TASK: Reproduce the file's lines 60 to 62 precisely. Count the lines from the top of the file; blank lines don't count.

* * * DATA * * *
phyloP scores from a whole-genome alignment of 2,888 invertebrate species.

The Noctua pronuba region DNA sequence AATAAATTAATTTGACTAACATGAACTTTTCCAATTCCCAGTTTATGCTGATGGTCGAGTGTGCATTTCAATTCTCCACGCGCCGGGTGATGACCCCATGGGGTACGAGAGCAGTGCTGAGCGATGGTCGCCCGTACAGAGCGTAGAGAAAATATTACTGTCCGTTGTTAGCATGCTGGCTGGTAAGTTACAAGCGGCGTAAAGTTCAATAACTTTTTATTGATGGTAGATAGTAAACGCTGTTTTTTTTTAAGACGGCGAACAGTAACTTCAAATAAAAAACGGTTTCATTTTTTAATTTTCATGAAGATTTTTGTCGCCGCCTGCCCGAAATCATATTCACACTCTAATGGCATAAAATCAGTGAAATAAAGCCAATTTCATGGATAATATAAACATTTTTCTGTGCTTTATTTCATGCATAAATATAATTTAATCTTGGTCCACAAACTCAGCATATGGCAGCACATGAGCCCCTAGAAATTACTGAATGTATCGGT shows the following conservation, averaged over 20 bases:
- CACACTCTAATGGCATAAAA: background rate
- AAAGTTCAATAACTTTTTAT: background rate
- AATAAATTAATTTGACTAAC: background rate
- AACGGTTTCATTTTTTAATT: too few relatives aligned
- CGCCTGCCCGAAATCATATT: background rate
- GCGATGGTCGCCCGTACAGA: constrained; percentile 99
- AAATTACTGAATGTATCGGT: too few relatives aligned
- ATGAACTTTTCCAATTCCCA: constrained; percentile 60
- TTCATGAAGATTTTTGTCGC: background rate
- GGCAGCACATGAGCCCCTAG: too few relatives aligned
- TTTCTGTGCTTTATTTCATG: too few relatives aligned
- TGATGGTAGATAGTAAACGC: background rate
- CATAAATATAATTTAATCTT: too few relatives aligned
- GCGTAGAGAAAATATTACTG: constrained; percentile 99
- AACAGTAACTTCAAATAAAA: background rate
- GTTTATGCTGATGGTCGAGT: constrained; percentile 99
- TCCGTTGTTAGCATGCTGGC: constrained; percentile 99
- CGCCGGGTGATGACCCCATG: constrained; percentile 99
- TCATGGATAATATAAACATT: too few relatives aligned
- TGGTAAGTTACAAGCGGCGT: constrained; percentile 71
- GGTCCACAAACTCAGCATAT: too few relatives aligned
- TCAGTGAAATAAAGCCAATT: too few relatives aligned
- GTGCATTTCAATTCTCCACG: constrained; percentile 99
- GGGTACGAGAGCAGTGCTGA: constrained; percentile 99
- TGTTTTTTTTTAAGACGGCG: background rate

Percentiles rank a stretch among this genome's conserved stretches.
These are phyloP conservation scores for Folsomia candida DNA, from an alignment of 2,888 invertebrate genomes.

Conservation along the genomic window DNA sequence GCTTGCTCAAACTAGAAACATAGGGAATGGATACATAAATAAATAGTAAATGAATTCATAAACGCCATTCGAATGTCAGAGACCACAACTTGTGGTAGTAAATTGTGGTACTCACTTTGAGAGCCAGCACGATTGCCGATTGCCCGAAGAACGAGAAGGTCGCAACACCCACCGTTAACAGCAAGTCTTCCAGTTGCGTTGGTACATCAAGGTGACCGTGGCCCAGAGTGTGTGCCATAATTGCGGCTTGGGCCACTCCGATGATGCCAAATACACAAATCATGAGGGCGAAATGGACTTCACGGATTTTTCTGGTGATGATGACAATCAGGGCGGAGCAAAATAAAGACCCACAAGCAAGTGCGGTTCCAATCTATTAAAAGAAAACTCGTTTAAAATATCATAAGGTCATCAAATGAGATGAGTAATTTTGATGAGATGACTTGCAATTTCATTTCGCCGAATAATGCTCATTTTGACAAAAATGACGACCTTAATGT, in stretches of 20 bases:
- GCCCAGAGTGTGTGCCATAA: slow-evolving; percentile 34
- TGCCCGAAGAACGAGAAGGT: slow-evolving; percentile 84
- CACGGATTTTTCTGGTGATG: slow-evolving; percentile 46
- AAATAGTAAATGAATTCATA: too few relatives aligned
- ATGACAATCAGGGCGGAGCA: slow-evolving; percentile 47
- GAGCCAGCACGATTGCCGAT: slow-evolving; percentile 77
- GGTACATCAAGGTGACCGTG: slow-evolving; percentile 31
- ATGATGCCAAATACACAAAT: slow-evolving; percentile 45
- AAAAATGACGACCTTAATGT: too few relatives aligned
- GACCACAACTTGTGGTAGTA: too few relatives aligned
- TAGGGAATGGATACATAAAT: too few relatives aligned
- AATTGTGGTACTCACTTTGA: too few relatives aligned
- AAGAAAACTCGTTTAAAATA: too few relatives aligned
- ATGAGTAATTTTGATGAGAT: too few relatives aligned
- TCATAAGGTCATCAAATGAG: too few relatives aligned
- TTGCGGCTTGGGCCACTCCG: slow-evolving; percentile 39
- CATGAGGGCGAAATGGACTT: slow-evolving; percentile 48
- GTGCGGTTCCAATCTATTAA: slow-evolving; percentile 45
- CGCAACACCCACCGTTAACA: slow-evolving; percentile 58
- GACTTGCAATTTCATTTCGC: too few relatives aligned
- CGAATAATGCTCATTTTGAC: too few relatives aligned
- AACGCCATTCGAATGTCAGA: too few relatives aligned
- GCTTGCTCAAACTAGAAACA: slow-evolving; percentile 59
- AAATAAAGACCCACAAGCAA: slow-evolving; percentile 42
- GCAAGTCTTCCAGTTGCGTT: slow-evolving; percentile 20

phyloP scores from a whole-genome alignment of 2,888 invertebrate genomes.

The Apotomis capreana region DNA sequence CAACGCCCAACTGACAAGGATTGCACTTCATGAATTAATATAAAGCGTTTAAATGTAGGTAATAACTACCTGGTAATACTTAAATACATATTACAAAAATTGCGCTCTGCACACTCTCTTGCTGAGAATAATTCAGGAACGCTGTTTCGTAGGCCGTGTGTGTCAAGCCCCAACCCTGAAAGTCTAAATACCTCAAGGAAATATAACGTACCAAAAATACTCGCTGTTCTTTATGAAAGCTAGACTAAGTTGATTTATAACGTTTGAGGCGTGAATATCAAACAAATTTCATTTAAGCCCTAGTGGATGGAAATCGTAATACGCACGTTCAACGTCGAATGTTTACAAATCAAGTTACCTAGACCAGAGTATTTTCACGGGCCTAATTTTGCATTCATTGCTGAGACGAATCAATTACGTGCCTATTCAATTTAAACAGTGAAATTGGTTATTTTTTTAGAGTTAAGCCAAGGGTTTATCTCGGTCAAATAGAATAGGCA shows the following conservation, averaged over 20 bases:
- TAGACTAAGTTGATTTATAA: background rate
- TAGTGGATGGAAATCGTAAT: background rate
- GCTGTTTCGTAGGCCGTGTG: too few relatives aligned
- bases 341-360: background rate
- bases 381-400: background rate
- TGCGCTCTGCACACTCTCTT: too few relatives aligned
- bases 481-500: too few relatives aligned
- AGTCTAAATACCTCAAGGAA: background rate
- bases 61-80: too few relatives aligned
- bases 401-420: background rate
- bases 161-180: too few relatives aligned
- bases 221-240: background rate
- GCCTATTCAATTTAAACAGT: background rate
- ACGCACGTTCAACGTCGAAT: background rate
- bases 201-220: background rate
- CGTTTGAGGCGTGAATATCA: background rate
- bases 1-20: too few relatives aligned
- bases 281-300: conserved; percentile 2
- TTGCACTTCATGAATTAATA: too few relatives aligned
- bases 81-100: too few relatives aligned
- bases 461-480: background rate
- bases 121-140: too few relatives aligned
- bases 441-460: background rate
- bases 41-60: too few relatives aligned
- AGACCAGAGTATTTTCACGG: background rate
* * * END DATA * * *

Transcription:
- GCTGTTTCGTAGGCCGTGTG: too few relatives aligned
- bases 341-360: background rate
- bases 381-400: background rate